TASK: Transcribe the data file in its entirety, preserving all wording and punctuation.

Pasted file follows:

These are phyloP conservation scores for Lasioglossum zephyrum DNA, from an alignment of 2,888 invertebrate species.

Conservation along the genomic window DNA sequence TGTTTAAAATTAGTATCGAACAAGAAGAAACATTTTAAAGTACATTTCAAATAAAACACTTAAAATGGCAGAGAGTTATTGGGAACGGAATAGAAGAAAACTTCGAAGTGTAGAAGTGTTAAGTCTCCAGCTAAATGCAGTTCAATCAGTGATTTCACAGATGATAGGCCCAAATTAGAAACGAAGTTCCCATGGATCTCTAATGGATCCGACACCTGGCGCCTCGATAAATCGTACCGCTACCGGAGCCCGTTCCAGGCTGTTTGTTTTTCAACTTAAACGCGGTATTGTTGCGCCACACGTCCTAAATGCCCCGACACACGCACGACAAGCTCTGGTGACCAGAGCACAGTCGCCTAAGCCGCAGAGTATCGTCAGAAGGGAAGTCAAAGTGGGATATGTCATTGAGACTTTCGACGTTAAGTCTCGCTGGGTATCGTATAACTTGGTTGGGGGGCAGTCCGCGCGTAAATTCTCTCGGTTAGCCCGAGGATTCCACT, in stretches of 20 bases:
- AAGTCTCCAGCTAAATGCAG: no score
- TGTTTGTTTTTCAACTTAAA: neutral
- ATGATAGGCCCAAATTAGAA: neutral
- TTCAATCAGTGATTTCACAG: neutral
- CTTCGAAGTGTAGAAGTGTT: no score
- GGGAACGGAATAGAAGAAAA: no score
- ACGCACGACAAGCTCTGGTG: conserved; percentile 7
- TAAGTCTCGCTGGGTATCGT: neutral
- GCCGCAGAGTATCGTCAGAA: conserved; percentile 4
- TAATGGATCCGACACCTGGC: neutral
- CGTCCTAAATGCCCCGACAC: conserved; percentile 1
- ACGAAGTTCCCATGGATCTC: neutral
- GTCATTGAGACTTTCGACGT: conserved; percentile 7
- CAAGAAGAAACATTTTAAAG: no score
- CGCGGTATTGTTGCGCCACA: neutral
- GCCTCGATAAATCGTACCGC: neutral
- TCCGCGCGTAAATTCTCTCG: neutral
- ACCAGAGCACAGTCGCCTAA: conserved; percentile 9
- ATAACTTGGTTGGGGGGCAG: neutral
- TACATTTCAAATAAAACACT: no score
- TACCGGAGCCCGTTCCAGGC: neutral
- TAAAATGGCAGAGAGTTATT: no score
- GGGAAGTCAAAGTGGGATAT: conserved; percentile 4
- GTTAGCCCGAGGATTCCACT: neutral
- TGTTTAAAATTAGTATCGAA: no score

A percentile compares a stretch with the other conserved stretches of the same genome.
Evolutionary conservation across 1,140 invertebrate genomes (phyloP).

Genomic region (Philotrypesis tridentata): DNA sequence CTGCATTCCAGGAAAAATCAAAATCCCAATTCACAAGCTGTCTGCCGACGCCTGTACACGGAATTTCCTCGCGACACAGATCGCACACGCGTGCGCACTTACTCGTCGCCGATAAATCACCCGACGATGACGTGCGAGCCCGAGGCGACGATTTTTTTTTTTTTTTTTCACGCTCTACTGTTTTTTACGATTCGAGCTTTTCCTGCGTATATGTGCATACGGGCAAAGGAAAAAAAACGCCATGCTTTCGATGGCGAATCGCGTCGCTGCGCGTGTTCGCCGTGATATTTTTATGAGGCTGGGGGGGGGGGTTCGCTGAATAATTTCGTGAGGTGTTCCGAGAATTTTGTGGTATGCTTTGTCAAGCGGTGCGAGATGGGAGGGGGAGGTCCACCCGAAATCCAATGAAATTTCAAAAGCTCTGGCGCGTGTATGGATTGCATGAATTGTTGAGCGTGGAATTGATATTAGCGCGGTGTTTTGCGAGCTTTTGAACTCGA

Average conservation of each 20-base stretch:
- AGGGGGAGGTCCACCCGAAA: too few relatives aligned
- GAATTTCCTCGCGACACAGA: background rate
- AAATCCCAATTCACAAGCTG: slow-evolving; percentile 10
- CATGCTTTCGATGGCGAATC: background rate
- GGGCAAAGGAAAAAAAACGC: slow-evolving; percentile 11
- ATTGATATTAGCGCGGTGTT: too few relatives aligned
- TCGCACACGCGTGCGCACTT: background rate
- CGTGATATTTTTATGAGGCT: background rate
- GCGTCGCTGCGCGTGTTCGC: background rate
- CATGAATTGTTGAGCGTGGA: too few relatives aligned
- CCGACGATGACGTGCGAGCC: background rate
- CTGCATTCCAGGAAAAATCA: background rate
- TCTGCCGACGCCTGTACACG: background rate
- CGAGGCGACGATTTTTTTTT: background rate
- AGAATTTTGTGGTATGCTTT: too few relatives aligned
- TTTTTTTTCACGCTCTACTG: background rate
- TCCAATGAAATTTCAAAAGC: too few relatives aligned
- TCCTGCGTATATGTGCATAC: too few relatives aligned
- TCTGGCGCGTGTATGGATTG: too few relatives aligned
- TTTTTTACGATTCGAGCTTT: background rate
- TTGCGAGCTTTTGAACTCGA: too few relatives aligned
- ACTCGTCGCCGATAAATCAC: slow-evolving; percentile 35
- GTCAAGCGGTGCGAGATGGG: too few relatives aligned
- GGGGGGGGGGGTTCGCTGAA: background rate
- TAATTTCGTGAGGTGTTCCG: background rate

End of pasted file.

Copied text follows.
These are phyloP conservation scores for Lasioglossum zephyrum DNA, from an alignment of 2,888 invertebrate species.

Conservation along the genomic window DNA sequence TGTTTAAAATTAGTATCGAACAAGAAGAAACATTTTAAAGTACATTTCAAATAAAACACTTAAAATGGCAGAGAGTTATTGGGAACGGAATAGAAGAAAACTTCGAAGTGTAGAAGTGTTAAGTCTCCAGCTAAATGCAGTTCAATCAGTGATTTCACAGATGATAGGCCCAAATTAGAAACGAAGTTCCCATGGATCTCTAATGGATCCGACACCTGGCGCCTCGATAAATCGTACCGCTACCGGAGCCCGTTCCAGGCTGTTTGTTTTTCAACTTAAACGCGGTATTGTTGCGCCACACGTCCTAAATGCCCCGACACACGCACGACAAGCTCTGGTGACCAGAGCACAGTCGCCTAAGCCGCAGAGTATCGTCAGAAGGGAAGTCAAAGTGGGATATGTCATTGAGACTTTCGACGTTAAGTCTCGCTGGGTATCGTATAACTTGGTTGGGGGGCAGTCCGCGCGTAAATTCTCTCGGTTAGCCCGAGGATTCCACT, in stretches of 20 bases:
- AAGTCTCCAGCTAAATGCAG: no score
- TGTTTGTTTTTCAACTTAAA: neutral
- ATGATAGGCCCAAATTAGAA: neutral
- TTCAATCAGTGATTTCACAG: neutral
- CTTCGAAGTGTAGAAGTGTT: no score
- GGGAACGGAATAGAAGAAAA: no score
- ACGCACGACAAGCTCTGGTG: conserved; percentile 7
- TAAGTCTCGCTGGGTATCGT: neutral
- GCCGCAGAGTATCGTCAGAA: conserved; percentile 4
- TAATGGATCCGACACCTGGC: neutral
- CGTCCTAAATGCCCCGACAC: conserved; percentile 1
- ACGAAGTTCCCATGGATCTC: neutral
- GTCATTGAGACTTTCGACGT: conserved; percentile 7
- CAAGAAGAAACATTTTAAAG: no score
- CGCGGTATTGTTGCGCCACA: neutral
- GCCTCGATAAATCGTACCGC: neutral
- TCCGCGCGTAAATTCTCTCG: neutral
- ACCAGAGCACAGTCGCCTAA: conserved; percentile 9
- ATAACTTGGTTGGGGGGCAG: neutral
- TACATTTCAAATAAAACACT: no score
- TACCGGAGCCCGTTCCAGGC: neutral
- TAAAATGGCAGAGAGTTATT: no score
- GGGAAGTCAAAGTGGGATAT: conserved; percentile 4
- GTTAGCCCGAGGATTCCACT: neutral
- TGTTTAAAATTAGTATCGAA: no score

A percentile compares a stretch with the other conserved stretches of the same genome.
Evolutionary conservation across 1,140 invertebrate genomes (phyloP).

Genomic region (Philotrypesis tridentata): DNA sequence CTGCATTCCAGGAAAAATCAAAATCCCAATTCACAAGCTGTCTGCCGACGCCTGTACACGGAATTTCCTCGCGACACAGATCGCACACGCGTGCGCACTTACTCGTCGCCGATAAATCACCCGACGATGACGTGCGAGCCCGAGGCGACGATTTTTTTTTTTTTTTTTCACGCTCTACTGTTTTTTACGATTCGAGCTTTTCCTGCGTATATGTGCATACGGGCAAAGGAAAAAAAACGCCATGCTTTCGATGGCGAATCGCGTCGCTGCGCGTGTTCGCCGTGATATTTTTATGAGGCTGGGGGGGGGGGTTCGCTGAATAATTTCGTGAGGTGTTCCGAGAATTTTGTGGTATGCTTTGTCAAGCGGTGCGAGATGGGAGGGGGAGGTCCACCCGAAATCCAATGAAATTTCAAAAGCTCTGGCGCGTGTATGGATTGCATGAATTGTTGAGCGTGGAATTGATATTAGCGCGGTGTTTTGCGAGCTTTTGAACTCGA

Average conservation of each 20-base stretch:
- AGGGGGAGGTCCACCCGAAA: too few relatives aligned
- GAATTTCCTCGCGACACAGA: background rate
- AAATCCCAATTCACAAGCTG: slow-evolving; percentile 10
- CATGCTTTCGATGGCGAATC: background rate
- GGGCAAAGGAAAAAAAACGC: slow-evolving; percentile 11
- ATTGATATTAGCGCGGTGTT: too few relatives aligned
- TCGCACACGCGTGCGCACTT: background rate
- CGTGATATTTTTATGAGGCT: background rate
- GCGTCGCTGCGCGTGTTCGC: background rate
- CATGAATTGTTGAGCGTGGA: too few relatives aligned
- CCGACGATGACGTGCGAGCC: background rate
- CTGCATTCCAGGAAAAATCA: background rate
- TCTGCCGACGCCTGTACACG: background rate
- CGAGGCGACGATTTTTTTTT: background rate
- AGAATTTTGTGGTATGCTTT: too few relatives aligned
- TTTTTTTTCACGCTCTACTG: background rate
- TCCAATGAAATTTCAAAAGC: too few relatives aligned
- TCCTGCGTATATGTGCATAC: too few relatives aligned
- TCTGGCGCGTGTATGGATTG: too few relatives aligned
- TTTTTTACGATTCGAGCTTT: background rate
- TTGCGAGCTTTTGAACTCGA: too few relatives aligned
- ACTCGTCGCCGATAAATCAC: slow-evolving; percentile 35
- GTCAAGCGGTGCGAGATGGG: too few relatives aligned
- GGGGGGGGGGGTTCGCTGAA: background rate
- TAATTTCGTGAGGTGTTCCG: background rate